It’s time to go to the beach! One of the best things about East Coast beaches is experiencing the stunning views at sunrise. Another interesting aspect of East Coast beaches is the cultural and maritime history. The Wampanoag and other Algonquian-speaking nations thrived within this landscape long before any township required a beach badge to enjoy its shores or before jingling ice cream trucks played their enticing soundtrack. The historical monuments, ships and ports and Colonial to Victorian to Modern architecture aptly tell our nation’s story.
Enjoy our list of seven best beaches in the northeast along with the nearby federal lands you'll enjoy exploring. A little beach time, a little exploration and your visit to the northeast beaches will create lifetime memories.
Perhaps one of the most attractive qualities of Maine beaches is their general lack of commercialism, traffic and crowds, in comparison to the more easily accessible beaches (with warmer water) in the lower northeast states. Beaches around Kennebunkport, like Goose Rocks Beach, not only provide miles of fun on the sand, but they also offer some of the most scenic glimpses of the Pine Tree State.
To enjoy birding, shell fishing, wildlife photography, canoeing or kayaking, try any of Rachel Carson National Wildlife Refuge’s 50 miles of coastline, salt marshes and estuaries.
It’s not news that Acadia National Park is home to some of the most magical and untouched coastline in the lower 48, and also some of the rockiest. Acadia’s granite laden shores make for some majestic scenery and rugged exploration opportunities. If you don’t mind the chilly water, Sand Beach offers 290 yards of gorgeous, sandy beach nestled between granite hills and acres of pine-covered woodland at the eastern edge of the park.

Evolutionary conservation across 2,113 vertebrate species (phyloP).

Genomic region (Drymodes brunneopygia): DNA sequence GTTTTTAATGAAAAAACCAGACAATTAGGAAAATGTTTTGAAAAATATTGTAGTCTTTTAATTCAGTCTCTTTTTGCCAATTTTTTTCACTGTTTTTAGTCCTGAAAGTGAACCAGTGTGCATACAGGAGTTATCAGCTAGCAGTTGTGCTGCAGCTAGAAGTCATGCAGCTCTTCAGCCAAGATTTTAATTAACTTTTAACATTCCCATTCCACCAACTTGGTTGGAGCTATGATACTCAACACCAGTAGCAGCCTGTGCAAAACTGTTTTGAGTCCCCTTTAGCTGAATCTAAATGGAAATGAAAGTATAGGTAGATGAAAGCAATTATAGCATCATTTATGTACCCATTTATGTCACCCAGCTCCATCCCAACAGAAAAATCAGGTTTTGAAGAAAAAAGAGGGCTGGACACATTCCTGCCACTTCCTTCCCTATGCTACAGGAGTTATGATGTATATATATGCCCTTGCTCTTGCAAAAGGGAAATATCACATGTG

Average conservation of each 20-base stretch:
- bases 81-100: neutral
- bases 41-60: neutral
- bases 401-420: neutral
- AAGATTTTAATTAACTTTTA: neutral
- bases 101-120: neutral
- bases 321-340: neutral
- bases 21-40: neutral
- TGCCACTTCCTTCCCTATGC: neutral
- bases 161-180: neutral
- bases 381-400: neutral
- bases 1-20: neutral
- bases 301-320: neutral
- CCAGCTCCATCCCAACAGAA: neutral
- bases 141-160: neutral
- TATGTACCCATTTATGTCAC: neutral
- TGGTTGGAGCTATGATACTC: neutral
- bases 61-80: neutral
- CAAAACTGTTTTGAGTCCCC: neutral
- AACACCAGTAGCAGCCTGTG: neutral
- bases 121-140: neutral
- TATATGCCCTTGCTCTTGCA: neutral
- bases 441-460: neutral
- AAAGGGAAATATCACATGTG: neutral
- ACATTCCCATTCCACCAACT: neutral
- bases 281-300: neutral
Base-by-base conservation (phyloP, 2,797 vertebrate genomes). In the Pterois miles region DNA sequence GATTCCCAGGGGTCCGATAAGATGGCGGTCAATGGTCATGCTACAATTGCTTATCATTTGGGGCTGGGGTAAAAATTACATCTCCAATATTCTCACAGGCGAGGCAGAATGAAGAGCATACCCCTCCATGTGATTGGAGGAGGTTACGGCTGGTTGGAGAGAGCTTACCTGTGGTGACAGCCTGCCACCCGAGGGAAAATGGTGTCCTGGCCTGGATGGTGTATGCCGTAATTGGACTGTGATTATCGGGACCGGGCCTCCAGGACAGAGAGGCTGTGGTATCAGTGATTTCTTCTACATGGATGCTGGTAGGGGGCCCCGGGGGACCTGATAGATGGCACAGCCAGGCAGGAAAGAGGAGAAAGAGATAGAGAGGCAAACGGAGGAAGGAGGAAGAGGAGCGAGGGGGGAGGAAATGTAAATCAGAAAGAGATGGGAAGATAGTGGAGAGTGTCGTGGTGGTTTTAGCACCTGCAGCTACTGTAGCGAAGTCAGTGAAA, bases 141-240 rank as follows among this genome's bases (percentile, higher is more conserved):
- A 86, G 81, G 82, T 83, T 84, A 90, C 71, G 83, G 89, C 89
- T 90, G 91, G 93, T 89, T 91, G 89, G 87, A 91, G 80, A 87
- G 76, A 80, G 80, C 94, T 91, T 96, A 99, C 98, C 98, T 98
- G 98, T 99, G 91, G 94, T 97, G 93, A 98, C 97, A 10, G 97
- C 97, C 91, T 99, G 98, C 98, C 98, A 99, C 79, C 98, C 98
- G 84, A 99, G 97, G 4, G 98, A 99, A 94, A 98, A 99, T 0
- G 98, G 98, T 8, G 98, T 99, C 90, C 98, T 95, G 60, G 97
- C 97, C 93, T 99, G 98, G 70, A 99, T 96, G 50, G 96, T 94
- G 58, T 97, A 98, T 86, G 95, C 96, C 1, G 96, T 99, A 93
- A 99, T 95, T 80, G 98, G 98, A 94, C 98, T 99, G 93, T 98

Biking on the Nauset
Bike Trail (NPS)
It’s hard to nail down the best beach in Massachusetts, with destinations like Martha’s Vineyard and Nantucket. Along Cape Cod National Seashore visitors will experience miles and miles of gorgeous shoreline and the typical New England scenes you might have seen in movies, with tons to do for families, nature lovers, hikers and adventurists. Recreation opportunities are also abundant along Cape Cod Canal.
And when you’re not sitting in the sand on an umbrella-lined beach, venture out to Stellwagen Bank National Marine Sanctuary, the birthplace of East Coast whale watching. Stellwagen, one of the world's premiere sites to view humpback, finback and endangered right whales, sits at the mouth of Massachusetts Bay. For a great daylong activity, book a spot on a whale watching tour.
Located in the affluent yet bucolic town of Rye—New Hampshire’s first settlement—Rye Beach is a popular destination for New Englanders. Though most people don’t typically think of New Hampshire when one uses the phrase "beach town," Rye Beach has all the qualities you could ever want of a typical New England beach— scenery, history, and long stretches of sand.